In theory, you can use something like std::variant<std::monotype, T> instead of std::optional<T>, and then work with it using std::visit. This can allow you to stumble slightly further before you collapse in despair.

      (This is a bit like using Either () a as an equivalent to Maybe a in Haskell. std::visit is sort-of analogous to fmap. Of course in Haskell, both Maybe and Either are Functors: in C++, I’m not aware of any std::visit equivalent for std::optional)

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      I found this article a bit disappointing. It has plenty of opinions disguised as facts, like “My point here is that constructors must not be used for fallible constructions.”. In fact the standard imposes no such requirement and you’re free to do this if you wish. It may or may not be a good idea. There is probably an argument to be made as to why this should be avoided but the author doesn’t really attempt it other than “Exceptions in C++ are heavy”. Which is not really that convincing here since any time this exception would be thrown indicates a logic error in your program and would most likely terminate the entire process anyway.

      For an article that starts off by talking about how to enforce a non-null std::unique_ptr, the complete lack of any mention of gsl::not_null is striking. And GSL’s not_null and Expects show us that there is another way to handle precondition failures other than the ones described in this article: call std::terminate. That may seem extreme at first but when you consider that any place where this may happen indicates a logic error in the program which usually cannot be reasonably recovered from, it makes some sense. And if you want to customize this you can always use std::set_terminate.

      There are some times when using a static member function to do construction makes sense. But there’s no mention of the downsides of such a choice. The type is now harder to use generically. If you have some generic function like template <typename T> T make(...) { return T(...); } you can’t use it with T=NonZero because NonZero has no public constructor. And it means that each person trying to use your type has to remember the name from_u32 in order to construct one. This is not a serious problem if you have one or two such types in your codebase but if you make every type behave like this it becomes a lot of extra names to remember.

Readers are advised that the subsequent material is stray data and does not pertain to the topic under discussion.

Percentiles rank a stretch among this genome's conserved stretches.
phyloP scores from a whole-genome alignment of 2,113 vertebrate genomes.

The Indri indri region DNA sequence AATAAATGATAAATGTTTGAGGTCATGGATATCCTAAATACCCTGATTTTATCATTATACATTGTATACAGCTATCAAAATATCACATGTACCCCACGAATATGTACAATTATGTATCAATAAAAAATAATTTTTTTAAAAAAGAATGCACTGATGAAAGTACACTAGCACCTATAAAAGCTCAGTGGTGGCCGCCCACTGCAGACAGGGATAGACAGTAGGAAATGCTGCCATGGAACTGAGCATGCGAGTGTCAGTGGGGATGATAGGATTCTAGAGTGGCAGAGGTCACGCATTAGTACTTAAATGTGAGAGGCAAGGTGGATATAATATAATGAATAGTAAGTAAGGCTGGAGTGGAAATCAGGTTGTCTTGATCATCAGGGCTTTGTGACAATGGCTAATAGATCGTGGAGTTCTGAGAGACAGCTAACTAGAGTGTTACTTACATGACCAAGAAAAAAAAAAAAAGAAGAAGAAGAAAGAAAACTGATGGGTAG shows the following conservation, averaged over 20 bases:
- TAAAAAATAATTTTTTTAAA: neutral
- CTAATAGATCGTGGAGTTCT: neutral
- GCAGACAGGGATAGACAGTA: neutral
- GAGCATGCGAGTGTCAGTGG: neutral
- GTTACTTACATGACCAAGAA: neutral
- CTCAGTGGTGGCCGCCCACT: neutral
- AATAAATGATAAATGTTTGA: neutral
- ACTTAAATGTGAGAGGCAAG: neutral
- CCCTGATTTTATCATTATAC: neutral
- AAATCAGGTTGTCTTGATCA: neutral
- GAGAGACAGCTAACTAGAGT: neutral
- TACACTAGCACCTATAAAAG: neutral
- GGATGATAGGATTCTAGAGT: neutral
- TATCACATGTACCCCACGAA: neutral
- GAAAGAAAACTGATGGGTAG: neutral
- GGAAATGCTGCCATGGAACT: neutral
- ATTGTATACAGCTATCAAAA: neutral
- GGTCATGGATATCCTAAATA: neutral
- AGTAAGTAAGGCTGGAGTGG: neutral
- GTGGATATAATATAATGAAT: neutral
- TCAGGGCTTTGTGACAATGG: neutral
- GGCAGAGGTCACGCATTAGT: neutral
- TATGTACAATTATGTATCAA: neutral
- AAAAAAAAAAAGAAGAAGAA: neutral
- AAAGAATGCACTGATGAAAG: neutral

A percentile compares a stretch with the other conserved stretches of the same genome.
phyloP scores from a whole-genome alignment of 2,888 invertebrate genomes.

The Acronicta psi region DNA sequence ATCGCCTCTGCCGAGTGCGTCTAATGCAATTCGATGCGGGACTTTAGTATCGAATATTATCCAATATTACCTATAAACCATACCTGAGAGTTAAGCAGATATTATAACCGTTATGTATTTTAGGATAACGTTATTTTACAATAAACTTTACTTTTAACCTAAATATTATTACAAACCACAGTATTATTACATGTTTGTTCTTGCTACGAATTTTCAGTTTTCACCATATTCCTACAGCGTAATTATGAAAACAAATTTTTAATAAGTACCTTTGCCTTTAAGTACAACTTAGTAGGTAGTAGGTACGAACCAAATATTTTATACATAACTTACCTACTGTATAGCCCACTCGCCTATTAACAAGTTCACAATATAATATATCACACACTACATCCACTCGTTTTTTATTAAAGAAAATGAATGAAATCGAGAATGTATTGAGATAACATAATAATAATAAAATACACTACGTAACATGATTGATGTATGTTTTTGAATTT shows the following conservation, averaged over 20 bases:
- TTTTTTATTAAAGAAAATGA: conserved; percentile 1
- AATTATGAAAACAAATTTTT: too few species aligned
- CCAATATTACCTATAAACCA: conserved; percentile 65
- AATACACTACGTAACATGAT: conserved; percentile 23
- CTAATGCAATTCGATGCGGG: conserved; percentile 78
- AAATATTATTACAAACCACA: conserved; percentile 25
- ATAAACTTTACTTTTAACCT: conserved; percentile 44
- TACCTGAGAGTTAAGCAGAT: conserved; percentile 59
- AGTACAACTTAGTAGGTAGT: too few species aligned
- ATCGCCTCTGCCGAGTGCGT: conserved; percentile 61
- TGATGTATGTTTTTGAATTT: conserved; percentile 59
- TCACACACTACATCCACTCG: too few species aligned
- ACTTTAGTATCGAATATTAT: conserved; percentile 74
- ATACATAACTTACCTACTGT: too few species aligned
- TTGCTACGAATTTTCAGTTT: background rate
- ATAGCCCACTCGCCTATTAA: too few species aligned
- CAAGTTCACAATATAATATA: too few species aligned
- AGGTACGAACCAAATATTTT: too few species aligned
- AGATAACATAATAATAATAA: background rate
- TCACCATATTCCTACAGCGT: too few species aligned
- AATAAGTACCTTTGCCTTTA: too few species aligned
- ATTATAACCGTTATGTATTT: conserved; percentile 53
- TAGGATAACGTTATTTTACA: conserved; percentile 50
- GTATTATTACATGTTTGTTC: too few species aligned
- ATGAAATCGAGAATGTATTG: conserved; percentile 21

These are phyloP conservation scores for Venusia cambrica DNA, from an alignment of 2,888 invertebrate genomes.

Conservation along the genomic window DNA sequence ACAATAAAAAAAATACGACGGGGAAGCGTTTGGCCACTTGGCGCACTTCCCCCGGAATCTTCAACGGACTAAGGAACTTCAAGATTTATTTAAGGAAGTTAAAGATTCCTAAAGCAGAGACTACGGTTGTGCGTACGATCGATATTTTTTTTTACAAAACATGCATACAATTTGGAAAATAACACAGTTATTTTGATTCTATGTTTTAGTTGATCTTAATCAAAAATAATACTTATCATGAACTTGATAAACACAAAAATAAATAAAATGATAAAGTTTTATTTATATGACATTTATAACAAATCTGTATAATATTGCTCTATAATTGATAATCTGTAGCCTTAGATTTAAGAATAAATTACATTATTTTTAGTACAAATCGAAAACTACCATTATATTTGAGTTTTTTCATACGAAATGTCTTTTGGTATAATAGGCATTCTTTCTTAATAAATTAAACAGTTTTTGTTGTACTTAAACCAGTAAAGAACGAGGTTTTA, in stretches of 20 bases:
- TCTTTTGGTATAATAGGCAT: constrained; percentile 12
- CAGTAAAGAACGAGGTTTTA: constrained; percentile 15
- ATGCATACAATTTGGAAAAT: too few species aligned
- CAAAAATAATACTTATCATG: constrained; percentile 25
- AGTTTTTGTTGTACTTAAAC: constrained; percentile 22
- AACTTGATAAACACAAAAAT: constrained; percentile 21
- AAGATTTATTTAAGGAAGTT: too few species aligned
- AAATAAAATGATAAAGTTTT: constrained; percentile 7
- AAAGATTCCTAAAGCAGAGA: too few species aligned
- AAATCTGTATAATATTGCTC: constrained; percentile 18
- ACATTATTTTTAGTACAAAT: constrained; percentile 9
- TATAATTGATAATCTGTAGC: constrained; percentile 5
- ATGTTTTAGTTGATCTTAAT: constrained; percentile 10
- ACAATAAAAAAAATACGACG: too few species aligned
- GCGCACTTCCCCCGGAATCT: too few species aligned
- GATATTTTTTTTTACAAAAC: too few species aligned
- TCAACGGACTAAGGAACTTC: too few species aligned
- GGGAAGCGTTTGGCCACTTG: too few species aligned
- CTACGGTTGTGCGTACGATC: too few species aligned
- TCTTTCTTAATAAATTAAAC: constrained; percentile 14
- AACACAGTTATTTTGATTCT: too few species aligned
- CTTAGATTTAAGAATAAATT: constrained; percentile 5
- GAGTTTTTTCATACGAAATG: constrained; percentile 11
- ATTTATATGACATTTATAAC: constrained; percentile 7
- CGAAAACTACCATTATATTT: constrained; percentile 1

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      The problems in this article are fairly well known (“The Design and Evolution of C++” talked about exceptions and failing constructors back in 1993) and there are several ways to work around them.

      Some of the examples he uses aren’t very good, either. In the one with the function taking a vector of Foo, it’s trivial to avoid the copy in the C++ version by passing a const reference instead of passing by value, and that’s elementary level C++ that any C++ programmer will know. Rust and C++ have different default calling conventions, but neither way is strictly better than the other, and it’s very easy to choose the right one when writing code, so who cares?

      I’m coming to the conclusion that any article that can be summed up as “$LANGUAGE_X is bad because it doesn’t handle $SITUATION_Y exactly like $LANGUAGE_Z” is more than likely a rant by somebody who’s recently learned $LANGUAGE_Z…

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      This article is written with the assumption that it’s bad to throw exceptions to signal failure to construct objects. It isn’t. Why would it be? Exceptions are much maligned but really really aren’t a bad thing in C++. They’re much more efficient in the good path than return-codes-with-out-parameters or optional/maybe ADT style.